The victims allege the sexual abuse was repeated over a period as long as two years while some of the boys were as young as 11.

The abuse with the early victims started with fondling and escalated over the years to "everything but sodomy," said Talach. All of the abuse occurred inside a confessional booth, which Paquette would attend with each boy once a month.

"This was a staunch Catholic French community. These boys knew they couldn't call in sick for a confession," he said. "They were in these private booths, which were a perfect context for the abuse to be perpetuated for years."

Meanwhile, one of the other lawsuits involves Father Barry Glendinning and a sexual abuse claim on a boy who was then 15, in the mid-1960s in Windsor, Ont.

This isn't the first molestation claim brought forward against the priest.

In 1974, Glendinning was convicted in relation to six counts of sexual abuse but continued to work across southwestern Ontario.

In 2004, a lawsuit naming him and the diocese resulted in a $1.4-million judgment for three brothers who were victimized by the priest as boys.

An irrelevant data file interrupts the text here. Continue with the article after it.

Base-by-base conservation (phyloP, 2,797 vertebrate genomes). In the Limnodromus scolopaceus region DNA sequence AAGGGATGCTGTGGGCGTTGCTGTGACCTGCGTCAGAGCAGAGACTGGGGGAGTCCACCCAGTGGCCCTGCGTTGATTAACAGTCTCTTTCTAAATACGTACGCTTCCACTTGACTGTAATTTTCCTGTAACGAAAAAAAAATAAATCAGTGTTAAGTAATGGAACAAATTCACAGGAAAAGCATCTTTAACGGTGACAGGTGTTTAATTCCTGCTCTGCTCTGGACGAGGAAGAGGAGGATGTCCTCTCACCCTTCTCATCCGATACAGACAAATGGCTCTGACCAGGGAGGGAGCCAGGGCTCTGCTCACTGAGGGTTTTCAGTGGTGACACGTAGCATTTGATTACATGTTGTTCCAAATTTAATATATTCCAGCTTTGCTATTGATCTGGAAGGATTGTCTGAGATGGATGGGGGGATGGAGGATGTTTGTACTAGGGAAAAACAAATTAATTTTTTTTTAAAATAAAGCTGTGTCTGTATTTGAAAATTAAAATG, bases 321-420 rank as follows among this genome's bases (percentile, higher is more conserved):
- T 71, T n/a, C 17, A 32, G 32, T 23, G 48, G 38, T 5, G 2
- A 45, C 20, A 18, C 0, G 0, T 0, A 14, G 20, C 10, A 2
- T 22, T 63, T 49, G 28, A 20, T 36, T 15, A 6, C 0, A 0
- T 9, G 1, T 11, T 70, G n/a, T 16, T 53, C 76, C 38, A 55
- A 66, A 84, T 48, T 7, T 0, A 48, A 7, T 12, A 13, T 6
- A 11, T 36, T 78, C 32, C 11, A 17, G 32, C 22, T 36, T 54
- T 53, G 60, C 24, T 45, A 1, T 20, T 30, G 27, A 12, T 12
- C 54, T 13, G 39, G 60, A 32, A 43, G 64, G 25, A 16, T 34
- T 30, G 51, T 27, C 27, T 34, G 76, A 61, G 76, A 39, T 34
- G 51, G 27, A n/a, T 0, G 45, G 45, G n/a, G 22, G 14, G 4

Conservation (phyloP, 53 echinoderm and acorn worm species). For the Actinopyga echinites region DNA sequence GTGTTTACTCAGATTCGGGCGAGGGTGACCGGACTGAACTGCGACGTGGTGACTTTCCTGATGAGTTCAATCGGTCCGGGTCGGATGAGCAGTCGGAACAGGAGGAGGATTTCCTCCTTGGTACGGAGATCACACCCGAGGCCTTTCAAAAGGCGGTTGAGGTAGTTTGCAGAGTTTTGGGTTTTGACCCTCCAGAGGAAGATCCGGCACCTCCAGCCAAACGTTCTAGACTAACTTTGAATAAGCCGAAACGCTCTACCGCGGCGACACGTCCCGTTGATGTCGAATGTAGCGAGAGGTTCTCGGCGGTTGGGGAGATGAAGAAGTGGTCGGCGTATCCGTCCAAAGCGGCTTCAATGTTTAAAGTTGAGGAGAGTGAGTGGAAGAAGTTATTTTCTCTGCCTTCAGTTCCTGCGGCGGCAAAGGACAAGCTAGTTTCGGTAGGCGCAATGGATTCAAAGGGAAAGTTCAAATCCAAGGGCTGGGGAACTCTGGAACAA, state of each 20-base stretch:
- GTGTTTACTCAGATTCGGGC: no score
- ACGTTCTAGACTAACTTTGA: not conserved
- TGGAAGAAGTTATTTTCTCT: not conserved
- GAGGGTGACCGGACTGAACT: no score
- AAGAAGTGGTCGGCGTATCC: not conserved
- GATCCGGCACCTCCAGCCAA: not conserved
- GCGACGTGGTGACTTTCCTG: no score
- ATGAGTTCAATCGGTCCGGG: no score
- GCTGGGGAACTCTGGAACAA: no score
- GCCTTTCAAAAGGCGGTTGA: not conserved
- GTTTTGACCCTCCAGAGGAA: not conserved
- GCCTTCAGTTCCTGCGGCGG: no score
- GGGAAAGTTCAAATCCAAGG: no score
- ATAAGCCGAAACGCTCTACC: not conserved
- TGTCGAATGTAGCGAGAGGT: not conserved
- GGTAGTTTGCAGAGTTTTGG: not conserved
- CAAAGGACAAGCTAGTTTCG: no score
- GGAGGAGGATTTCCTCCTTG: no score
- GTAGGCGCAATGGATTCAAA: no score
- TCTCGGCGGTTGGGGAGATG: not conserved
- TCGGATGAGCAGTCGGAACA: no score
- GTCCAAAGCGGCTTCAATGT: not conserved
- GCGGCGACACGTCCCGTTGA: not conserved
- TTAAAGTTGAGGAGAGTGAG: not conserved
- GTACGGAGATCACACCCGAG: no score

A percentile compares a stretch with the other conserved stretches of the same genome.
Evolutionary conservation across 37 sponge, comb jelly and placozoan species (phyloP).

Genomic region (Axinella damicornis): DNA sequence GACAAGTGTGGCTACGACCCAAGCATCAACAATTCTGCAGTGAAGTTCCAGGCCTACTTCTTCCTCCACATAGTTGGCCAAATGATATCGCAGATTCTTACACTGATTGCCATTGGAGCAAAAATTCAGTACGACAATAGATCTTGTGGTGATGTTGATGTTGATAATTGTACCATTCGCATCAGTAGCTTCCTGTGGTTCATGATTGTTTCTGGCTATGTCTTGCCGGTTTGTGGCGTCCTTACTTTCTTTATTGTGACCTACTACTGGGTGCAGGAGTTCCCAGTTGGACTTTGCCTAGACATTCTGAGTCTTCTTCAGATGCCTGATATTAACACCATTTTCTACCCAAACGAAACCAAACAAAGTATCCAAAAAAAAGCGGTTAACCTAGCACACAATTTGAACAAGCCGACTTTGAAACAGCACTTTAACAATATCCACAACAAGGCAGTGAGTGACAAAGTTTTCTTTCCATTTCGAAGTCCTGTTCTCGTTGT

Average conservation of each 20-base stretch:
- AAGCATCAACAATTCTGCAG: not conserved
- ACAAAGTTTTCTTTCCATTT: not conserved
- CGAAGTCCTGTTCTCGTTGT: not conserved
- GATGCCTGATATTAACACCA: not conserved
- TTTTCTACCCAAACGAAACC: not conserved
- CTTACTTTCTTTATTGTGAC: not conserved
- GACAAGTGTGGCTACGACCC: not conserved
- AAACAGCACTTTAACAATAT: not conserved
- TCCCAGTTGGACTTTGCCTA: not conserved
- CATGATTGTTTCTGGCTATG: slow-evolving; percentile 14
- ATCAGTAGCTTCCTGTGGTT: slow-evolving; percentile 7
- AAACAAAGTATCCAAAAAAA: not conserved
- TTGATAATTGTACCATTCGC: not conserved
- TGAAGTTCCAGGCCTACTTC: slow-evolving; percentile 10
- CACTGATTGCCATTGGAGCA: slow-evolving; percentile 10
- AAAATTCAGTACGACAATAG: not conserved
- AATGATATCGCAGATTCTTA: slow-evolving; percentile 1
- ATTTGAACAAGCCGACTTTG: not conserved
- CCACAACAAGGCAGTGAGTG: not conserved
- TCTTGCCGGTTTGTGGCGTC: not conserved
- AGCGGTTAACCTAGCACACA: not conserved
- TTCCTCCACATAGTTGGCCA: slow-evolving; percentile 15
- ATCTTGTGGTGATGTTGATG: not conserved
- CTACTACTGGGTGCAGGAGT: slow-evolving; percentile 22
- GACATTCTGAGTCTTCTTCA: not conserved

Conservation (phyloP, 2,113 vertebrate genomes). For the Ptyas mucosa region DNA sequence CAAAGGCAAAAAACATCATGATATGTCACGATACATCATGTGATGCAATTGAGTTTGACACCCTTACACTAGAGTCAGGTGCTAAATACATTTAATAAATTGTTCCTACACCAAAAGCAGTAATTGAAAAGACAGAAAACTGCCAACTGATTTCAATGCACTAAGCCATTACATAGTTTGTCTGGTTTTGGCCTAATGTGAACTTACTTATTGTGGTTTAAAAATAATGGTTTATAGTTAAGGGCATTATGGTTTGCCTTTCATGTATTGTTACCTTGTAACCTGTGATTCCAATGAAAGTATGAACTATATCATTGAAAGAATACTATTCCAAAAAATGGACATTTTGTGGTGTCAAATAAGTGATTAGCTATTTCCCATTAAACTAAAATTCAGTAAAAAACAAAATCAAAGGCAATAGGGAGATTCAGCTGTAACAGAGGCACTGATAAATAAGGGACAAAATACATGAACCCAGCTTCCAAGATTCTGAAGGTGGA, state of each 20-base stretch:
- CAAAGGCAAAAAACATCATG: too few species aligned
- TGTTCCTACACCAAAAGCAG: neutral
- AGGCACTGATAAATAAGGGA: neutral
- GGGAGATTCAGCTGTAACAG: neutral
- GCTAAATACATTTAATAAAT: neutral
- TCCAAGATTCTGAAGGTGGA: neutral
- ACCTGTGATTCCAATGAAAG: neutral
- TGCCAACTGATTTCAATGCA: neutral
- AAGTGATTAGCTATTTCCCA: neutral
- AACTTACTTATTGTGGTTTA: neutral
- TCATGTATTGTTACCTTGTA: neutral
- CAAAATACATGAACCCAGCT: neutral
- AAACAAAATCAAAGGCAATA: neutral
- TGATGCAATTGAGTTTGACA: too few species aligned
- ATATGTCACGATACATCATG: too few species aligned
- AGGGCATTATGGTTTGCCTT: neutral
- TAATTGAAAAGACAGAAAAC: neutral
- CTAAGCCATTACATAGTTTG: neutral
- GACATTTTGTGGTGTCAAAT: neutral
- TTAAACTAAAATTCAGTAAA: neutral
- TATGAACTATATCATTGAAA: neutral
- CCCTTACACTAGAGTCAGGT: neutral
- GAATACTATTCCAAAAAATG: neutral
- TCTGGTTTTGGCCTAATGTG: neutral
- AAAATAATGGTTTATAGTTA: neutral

Glendinning was defrocked in 2006 or 2007 and is believed to be living in Toronto.

Talach said the effects of the abuse still linger for many of his clients, many whom have kept the abuse and the litigation a secret, even to their own spouses.

"Many dealt with drug, alcohol abuse, attempted suicides, educational and vocational failings," he said. "A lot of them stood out like a sore thumb from the accomplishments of their siblings, so clearly they had been struggling lifelong from the effects of the abuse.

"The bottom line is that it's too little, too late, but it's better than nothing."

Talach is still dealing with at least 200 more lawsuits involving sexual abuse claims against Roman Catholic clergy from Nova Scotia to Saskatchewan. More than a dozen of them involve the Diocese of London.

Last month, Eric Dejaeger, 63, returned to Canada to face six abuse charges allegedly committed on boys at least 30 years ago while he was a Roman Catholic priest in what is now known as Nunavut. He had been living in Belgium for the last 15 years.